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Portland to Host Largest US Gathering of Land Conservation Leaders

October 7, 2009 | Washington, D.C.


Rob Aldrich,
Director of Communications
202-638-4725, ext. 334 | 202-431-8848 (C)


Portland to Host Largest US Gathering of Land Conservation Leaders


Washington, DC – The Land Trust Alliance today announced that the nation’s largest annual gathering of land conservation leaders will meet this fall in Portland, Oregon, October 11-14, to plan the future of private land conservation in America.  Rally 2009: The National Land Conservation Conference is expected to draw more than 2,100 conservation leaders, government officials and academics.

“People in the Northwest have a great love of the land.  This has spurred a long tradition of conserving farms, mountains, rivers and most importantly, the culture of preserving and honoring the natural environment,” said Land Trust Alliance President Rand Wentworth.  “What we do is to help local community groups be more effective in conserving special places before they are lost forever to development.  These are the unsung heroes who work — many as volunteers—to protect clean air, clean water, wildlife, and places to explore close to home.”

Land trusts are local, state or nationwide nonprofits whose mission is to conserve land in its natural or traditional state, including farming and ranching, through voluntary agreements with landowners.  According to a national census released by the Alliance, 20 land trusts in Oregon have protected a total of 75,000 acres – with 50,031 being conserved in the last nine years.

The census also showcased the American West (Pacific, Northwest, and Southwest combined) as the fastest-growing region for conservation, both in terms of the number of land trusts and the growth in acres conserved.  “We selected Oregon this year to honor the strong conservation ethic in this state, and also to give our supporters a chance to enjoy the state’s spectacular beauty,” said Wentworth.

Rally keynote speakers, seminars and workshops will address national conservation trends, cutting-edge practices of land conservation, and best professional standards for land trusts.  More than 130 workshops and seminars are scheduled.

Keynote speakers include:

  • Congressman Earl Blumenauer (D–OR) is a life-long Portland resident and a leading voice for land conservation on the House Ways and Means Committee, where he recently introduced the American Family Farm and Ranchland Protection Act, H.R. 3050. By expanding the estate tax exclusion for land protected by conservation easements, this bill will help conserve large properties that are so important for wildlife. Congressman Blumenauer is also an original co-sponsor of the Conservation Easement Incentive Act, H.R. 1831, and is working with others on the Ways and Means Committee to make the easement incentive permanent this year.  A passionate advocate for trails, Rep. Blumenauer founded the Congressional Bike Caucus and has promoted federal partnerships for open space conservation, including efforts to protect Mt. Hood and the Columbia Gorge.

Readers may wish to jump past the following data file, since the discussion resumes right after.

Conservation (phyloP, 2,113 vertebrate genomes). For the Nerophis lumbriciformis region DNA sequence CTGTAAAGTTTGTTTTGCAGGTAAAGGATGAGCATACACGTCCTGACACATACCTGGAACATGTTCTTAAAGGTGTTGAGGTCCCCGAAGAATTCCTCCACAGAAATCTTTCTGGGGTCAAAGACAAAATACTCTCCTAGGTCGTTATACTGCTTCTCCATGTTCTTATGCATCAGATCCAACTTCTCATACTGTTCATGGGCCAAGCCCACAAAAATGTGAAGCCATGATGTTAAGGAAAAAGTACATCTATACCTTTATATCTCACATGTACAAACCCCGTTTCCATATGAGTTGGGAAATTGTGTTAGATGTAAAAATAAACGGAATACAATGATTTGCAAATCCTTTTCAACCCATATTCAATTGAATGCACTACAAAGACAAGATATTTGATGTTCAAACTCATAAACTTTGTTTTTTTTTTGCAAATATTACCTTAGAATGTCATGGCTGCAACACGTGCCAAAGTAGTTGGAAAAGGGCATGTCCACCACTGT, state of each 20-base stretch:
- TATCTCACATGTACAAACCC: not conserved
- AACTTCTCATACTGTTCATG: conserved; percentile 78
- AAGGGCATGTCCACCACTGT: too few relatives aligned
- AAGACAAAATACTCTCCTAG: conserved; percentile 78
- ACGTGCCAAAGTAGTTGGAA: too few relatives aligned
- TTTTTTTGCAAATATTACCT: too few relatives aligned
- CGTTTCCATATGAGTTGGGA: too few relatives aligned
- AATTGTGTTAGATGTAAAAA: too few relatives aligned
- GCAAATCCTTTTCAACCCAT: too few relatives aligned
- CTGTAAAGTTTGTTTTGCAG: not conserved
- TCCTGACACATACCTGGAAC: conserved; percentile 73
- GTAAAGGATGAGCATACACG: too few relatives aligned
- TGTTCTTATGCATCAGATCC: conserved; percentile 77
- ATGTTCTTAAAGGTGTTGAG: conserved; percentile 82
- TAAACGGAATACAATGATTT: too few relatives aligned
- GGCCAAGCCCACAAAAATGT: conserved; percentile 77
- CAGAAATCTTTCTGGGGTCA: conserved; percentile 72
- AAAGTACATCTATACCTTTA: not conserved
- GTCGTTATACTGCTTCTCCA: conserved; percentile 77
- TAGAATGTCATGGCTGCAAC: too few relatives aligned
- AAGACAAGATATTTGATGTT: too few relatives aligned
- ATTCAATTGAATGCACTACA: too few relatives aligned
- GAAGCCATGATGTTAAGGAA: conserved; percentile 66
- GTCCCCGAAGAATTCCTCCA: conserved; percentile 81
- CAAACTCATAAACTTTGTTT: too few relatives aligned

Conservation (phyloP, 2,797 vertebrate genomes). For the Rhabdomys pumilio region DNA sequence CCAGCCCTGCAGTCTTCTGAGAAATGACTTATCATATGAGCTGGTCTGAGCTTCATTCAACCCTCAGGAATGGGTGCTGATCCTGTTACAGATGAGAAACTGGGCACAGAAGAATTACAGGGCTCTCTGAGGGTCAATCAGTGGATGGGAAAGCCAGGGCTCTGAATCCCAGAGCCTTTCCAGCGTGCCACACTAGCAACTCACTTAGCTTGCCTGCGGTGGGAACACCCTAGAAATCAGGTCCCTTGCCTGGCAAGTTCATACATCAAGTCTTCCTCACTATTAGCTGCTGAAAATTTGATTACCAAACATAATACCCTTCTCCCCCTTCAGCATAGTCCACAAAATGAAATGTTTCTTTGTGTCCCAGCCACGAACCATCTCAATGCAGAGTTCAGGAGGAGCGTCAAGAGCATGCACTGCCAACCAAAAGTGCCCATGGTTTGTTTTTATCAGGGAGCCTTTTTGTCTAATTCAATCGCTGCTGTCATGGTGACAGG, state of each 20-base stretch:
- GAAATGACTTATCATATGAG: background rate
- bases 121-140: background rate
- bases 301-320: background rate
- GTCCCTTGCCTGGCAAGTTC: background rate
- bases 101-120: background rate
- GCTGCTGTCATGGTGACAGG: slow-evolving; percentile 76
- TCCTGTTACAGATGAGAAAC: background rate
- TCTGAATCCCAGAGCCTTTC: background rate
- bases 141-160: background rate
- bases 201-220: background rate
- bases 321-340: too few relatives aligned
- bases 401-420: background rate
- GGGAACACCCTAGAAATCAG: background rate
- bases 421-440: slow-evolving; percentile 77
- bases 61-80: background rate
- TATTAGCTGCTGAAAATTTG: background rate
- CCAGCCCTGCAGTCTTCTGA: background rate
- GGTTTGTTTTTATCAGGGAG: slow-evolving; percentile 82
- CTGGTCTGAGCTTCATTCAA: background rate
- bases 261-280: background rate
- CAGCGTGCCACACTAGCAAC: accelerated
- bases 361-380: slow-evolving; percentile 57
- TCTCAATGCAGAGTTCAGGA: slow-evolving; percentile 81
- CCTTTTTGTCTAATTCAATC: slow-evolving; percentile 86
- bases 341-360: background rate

• Will Shafroth, Principal Deputy Assistant Secretary for Fish, Wildlife and Parks for the U.S. Department of the Interior, is a consummate conservation leader. Prior to his appointment in March by Secretary of the Interior Ken Salazar, Mr. Shafroth worked extensively in the land conservation field. He was a founder and executive director of the nonprofit Colorado Conservation Trust from 2000 to 2008. The group increased the pace and effectiveness of land and wildlife habitat conservation in Colorado, raising $18 million in private contributions, spurring the investment of $35 million into conservation projects, and leveraging $200 million in public funds. He also played a significant role in developing an agenda for the conservation community in Colorado and developed local, state and federal conservation policies. His efforts helped preserve 30,000 acres of wildlife habitat and open space.


  • Michael Shellenberger is president of the Breakthrough Institute and serves as a leading national advocate for the U.S. to make large public-private investments in clean energy and decarbonization technologies. Shellenberger is also an author and political strategist who works on and writes about energy technology innovation, climate change, economic development, rain forest conservation, social values, national security and human rights. He and Ted Nordhaus were named Time magazine’s “Heroes of the Environment 2008.”


  • Gary Ferguson is a freelance writer whose science and nature articles have appeared in more than 200 national magazines, including Outside, Field & Stream, Vanity Fair, and Sierra. Mr. Ferguson is a former interpretative naturalist for the U.S. Forest Service, and has explored some of the remotest corners of the earth. His books have won many honors including the New York City Public Library’s Best Book Award, and his essays can be heard on National Public Radio.


MEDIA INVITED: Keynote speeches are open to representatives of the media.  To attend other workshops, trainings, field trips or seminars, registration is required.  Inquire at the registration desk, or e-mail Peshie Chaifetz, Communications Manager, at

About the Land Trust Alliance

The Land Trust Alliance is a national conservation organization that works in three ways to save the places people love.  First, we increase the pace of conservation, so more land and natural resources get protected.  Second, we enhance the quality of conservation, so the most important lands get protected using the best practices in the business.  And third, we ensure the permanence of conservation by providing resources needed to defend protected land over time. The Land Trust Alliance is based in Washington, D.C., and has several regional offices.


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